She had a second tour of duty in the Arabian Gulf in 1993 serving as the flagship for the Commander U.S. Naval Forces Central Command. On 1 September 1993 the ELLIOT steamed toward the North Arabian Gulf to provide gunfire support if needed. She remained on station for the majority of her deployment, but received no calls for fire. On 28 November her crew boarded the first cargo vessel inbound to Iraq since the end of the Iran-Iraq war.

In February 1995 ELLIOT participated in CNO Project 251 and fired Tomahawk Cruise Missiles from the Pacific Missile Test Range to a target at the China Lake Weapons Facility. Her deployment that year included port visits in Australia and American Samoa. The ELLIOT visited Bremerton, Washington; Vancouver and Victoria B.C.; San Francisco; and Seattle, Washington, for the 1996 SEAFAIR. At year’s end, she was in dry-dock for a major availability that took her into 1998.

During the ELLIOT’s 1998 deployment she added the now standard Visit, Board, Search, and Seizure (VBSS) operations to her duties. Later that year, she was one of six ships to carry out an attack on terrorist groups in Afghanistan and Sudan in retaliation for the American embassy bombings in Kenya and Tanzania. The Tomahawk launch conducted by the ELLIOT and the other ships was among the earliest attacks on terrorist camps. Three years later, after she had completed her  WESTPAC deployment, she again had to turn her attention to the terrorist threat. Her crew engaged in homeland defense during Operation Noble Eagle. Shortly thereafter, the ELLIOT headed out for her final deployment, spending long days in the Arabian Gulf engaged in VBSS, searching for smuggled goods and possible terrorists.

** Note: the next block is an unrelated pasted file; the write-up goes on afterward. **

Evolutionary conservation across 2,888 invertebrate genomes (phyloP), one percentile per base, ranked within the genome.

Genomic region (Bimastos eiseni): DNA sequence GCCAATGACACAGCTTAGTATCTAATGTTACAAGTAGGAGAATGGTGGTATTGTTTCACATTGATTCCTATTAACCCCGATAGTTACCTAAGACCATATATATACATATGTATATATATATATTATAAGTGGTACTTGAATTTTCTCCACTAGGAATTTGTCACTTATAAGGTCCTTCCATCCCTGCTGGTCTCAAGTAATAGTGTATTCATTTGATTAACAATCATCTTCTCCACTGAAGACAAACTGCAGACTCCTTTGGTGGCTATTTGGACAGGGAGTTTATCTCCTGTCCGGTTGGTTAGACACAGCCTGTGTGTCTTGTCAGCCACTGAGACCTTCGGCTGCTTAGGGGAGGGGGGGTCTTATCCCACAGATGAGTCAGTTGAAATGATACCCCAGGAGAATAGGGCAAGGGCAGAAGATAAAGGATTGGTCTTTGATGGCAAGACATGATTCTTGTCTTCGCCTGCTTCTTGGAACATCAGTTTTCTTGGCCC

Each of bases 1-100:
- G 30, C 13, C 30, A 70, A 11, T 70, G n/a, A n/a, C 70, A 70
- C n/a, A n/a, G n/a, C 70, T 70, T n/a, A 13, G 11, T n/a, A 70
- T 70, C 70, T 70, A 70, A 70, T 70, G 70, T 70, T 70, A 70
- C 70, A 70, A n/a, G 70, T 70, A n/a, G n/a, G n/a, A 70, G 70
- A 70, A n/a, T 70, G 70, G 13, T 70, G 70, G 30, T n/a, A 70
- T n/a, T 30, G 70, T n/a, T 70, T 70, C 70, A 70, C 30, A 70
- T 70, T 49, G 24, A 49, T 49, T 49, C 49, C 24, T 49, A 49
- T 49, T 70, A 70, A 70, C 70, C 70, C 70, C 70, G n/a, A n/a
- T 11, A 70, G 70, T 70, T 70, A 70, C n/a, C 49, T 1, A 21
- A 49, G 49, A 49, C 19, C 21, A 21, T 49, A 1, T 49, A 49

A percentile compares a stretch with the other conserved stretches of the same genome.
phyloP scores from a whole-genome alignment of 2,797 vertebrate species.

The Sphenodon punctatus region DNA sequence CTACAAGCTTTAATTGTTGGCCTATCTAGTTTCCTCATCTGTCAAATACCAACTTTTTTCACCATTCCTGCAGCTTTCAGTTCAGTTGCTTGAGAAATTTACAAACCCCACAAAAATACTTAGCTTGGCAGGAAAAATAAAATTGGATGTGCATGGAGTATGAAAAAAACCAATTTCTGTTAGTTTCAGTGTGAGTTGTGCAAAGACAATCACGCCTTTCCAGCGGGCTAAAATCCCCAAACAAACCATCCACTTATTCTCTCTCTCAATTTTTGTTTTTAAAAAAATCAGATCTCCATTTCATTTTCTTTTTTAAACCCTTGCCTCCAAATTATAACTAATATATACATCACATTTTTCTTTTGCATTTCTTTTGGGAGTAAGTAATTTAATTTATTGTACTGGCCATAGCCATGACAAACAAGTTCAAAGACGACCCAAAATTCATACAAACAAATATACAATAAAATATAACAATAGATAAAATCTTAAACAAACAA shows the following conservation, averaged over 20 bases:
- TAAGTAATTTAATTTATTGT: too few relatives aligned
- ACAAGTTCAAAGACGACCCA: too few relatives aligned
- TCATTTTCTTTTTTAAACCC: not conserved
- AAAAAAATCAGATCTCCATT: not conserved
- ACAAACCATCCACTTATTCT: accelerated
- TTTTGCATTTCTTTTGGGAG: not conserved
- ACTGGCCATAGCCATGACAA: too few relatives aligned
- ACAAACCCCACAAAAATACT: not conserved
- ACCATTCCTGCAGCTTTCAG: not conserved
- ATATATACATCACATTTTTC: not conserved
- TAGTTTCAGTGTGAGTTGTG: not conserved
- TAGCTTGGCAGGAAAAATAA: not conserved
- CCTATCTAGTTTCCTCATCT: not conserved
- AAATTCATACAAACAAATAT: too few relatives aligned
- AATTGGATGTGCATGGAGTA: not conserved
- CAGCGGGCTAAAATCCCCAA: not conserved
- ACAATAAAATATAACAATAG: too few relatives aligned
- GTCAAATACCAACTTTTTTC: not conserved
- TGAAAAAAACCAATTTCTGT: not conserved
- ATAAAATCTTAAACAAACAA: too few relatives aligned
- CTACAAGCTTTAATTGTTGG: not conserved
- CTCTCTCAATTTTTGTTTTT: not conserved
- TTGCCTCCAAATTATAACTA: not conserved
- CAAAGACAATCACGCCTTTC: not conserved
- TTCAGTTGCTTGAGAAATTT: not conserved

During the summer of 2001, the first female officers joined the ship.                   LTJG Lesley Smith recalled that “was on a late Friday and the Quarterdeck Watch was surprised. They thought we had the wrong ship.” The number of women officers grew to seven in subsequent years. Because of the lack of berthing facilities, the enlisted crew remained all male.

The ELLIOT’s final eighteen months were spent training her decommissioning crew for an upcoming deployment aboard the USS FLETCHER (DD-992) as part of the Navy’s Sea Swap program. By then, the ship had completed twelve deployments, visited more than twenty ports, welcomed hundreds of sailors, and participated in a variety of combat operations. She was decommissioned on 2 December 2003, and joined the mothball fleet in Pearl Harbor. She was stricken from the navy list on 6 April 2004, and sunk as a target on 24 June 2005, during Talisman Saber 2005, a joint exercise of U.S. and Australian naval forces in the Coral Sea.